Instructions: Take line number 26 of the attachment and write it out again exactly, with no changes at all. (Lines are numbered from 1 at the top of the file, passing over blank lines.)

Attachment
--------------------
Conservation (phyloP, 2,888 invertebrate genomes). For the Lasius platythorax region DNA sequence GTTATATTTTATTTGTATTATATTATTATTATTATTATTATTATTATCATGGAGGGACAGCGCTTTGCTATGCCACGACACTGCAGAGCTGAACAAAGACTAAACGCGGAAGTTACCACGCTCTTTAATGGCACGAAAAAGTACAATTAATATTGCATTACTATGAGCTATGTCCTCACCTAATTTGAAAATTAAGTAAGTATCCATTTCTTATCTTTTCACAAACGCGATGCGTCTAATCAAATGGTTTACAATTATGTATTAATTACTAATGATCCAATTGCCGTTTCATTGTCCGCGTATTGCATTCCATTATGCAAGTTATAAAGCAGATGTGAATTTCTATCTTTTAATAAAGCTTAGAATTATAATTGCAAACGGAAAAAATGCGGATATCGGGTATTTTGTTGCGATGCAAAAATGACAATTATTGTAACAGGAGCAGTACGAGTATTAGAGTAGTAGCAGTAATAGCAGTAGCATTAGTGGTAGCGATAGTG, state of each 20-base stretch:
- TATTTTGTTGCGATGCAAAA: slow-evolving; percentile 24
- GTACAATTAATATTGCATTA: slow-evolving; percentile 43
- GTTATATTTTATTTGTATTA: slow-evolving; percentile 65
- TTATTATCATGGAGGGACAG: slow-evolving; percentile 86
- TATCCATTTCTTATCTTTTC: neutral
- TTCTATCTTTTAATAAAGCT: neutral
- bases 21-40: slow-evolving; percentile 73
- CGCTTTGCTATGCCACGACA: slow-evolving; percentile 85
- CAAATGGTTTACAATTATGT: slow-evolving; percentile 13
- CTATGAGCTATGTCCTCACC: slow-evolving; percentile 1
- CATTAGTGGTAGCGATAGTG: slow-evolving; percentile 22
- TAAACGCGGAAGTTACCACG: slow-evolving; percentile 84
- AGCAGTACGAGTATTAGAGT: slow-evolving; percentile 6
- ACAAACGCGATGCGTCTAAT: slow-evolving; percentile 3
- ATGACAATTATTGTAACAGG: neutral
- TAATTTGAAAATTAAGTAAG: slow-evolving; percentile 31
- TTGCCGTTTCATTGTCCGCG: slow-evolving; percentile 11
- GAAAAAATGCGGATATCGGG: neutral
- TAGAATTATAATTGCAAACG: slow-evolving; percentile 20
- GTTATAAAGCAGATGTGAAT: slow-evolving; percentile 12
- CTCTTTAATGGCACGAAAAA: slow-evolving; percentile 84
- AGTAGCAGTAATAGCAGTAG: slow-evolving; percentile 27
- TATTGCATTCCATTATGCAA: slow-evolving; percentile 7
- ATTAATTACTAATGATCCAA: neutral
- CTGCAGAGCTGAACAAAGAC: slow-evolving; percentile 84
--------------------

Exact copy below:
- CTGCAGAGCTGAACAAAGAC: slow-evolving; percentile 84